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Letters To The Editor
November  2000


In This Month's Mailbag: 

VoIP Business Integration

I have recently started receiving your magazine, and am amazed at the changes taking place in the world of telephony. My goal is to find an "IP addressable" softphone to support my remote sales force. Currently, each member of the team accesses our corporate network via a local ISP and invokes a VPN tunnel. Once on the network, I would like to know if a PBX can assign an extension to an IP address so each user could use a headset connected to their laptop as their telephone. This would provide the ultimate flexibility to my telecommuting endeavor while keeping the costs as low as possible. Based on your experience in this industry, please let me know if you think this is possible and provide suggestions for making it a reality.

My goal is to support a geographically dispersed sales force via an Internet connection to our internal network and have them use their computer as the telephone. I would like to accomplish this without the use of a traditional telephone. Additionally, I would like to have this work with a traditional PBX system. The traditional PBX will handle all of the routing of phone calls for those employees in the main office as well as the remote employees. I would like to stay the PC-based route, so I suppose I will need client software capable of supporting IP telephony. Is it true that the client software may be stand-alone, standards-based IP telephony, multimedia software (such as Microsoft's NetMeeting), or may it be part of a broader IP telephony family? What product might you recommend for my applications?

The way I envision this is each remote employee is assigned an extension, when he connects his computer to our network he "registers" as his extension, and when the PBX routes an incoming call to that extension, the PC will inform him of the call and he can then perform all traditional telephony functions: Answer, hold, transfer, etc.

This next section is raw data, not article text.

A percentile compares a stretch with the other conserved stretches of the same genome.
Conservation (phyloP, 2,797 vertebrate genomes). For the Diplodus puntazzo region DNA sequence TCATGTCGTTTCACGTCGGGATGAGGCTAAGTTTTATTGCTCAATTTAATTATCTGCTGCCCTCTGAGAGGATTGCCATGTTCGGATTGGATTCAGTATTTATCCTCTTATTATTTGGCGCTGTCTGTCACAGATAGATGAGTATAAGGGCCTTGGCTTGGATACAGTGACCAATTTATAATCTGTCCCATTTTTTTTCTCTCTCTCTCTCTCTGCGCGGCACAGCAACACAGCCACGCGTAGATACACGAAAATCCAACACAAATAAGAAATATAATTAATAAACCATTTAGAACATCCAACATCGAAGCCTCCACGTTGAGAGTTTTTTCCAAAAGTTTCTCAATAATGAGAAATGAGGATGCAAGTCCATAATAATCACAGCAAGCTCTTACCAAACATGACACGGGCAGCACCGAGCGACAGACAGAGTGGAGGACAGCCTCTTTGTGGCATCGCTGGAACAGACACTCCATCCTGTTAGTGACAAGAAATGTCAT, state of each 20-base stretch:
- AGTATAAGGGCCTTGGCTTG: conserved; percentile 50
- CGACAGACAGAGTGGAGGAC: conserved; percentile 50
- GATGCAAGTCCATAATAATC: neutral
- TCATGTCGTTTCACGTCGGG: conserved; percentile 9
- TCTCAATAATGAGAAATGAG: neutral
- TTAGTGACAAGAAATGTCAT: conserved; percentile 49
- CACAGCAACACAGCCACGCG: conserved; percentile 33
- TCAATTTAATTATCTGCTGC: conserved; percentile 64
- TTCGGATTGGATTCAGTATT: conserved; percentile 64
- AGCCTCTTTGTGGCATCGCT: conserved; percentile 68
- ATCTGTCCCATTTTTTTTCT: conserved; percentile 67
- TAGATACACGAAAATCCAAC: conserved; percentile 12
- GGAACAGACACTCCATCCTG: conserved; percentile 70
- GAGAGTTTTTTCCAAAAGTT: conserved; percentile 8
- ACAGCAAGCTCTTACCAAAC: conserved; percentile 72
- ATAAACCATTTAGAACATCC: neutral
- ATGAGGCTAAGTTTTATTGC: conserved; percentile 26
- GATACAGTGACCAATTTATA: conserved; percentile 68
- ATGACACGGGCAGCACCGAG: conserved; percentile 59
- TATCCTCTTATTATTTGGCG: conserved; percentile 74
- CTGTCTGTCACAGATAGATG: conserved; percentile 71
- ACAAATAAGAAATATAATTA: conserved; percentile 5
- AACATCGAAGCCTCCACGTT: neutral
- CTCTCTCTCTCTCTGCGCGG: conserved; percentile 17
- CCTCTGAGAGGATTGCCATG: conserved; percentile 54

I would greatly appreciate your assistance in helping me understand this technology as it will enable me to deploy a truly mobile work force.
-- Mike Steinmetz

Tom Keating, TMC LABS Executive Technology Editor, responds:

You should check out Data Race, now IPaxess, Teltone's OfficeLink 2000 product, as well as MCK Communications' product line, all of which might suit your telephony needs.

No Fear Of A WAP Planet: Responses To The Wild, Wild World Of Wireless In The September 2000 Issue:

Hello! Just tried your WAP page and it worked like a champ! It didn't have a whole lot on it, just one headline, but your article points out some things that have my brain turning over ideas. One of the things that I have finally been able to get is DSL (at least, I will once they install it!). With an "always on" connection, and a DSL router/firewall, I have plans for some home control apps over the net. One thing I need to be very sure I have right first is security! But WAP means I could do these things from my cell phone! Oh no, more projects!

Thanks for the interesting article!

-- Charles Dunn

Hi Robert,

I just tried to view your site from my mini-browser and I got an "invalid content type" error.

For the sake of interest, where do you see the future of WAP-enabled phones and the call center? It seems that WAP-enabled phones have some potential to take the place of the IVR.

Thanks for the article.

-- Glenn Abel

Robert Vahid Hashemian responds:

Thanks so much for your e-mail Glenn. There was a database change, which was not correctly distributed to the WAP area of the Web site. It has been corrected.

As for your other inquiry, I can't see how PDA's would dethrone IVR's. The technology is still immature and too fickle to allow us to offer a definitive opinion. But I have no doubt that the wireless technology combined with e-service and e-commerce has begun to change the way we do business and that would invariably include the call center.

We invite readers to send their input and advice to ggalitzine@tmcnet.com.

[ Return To The November 2000 Table Of Contents ]

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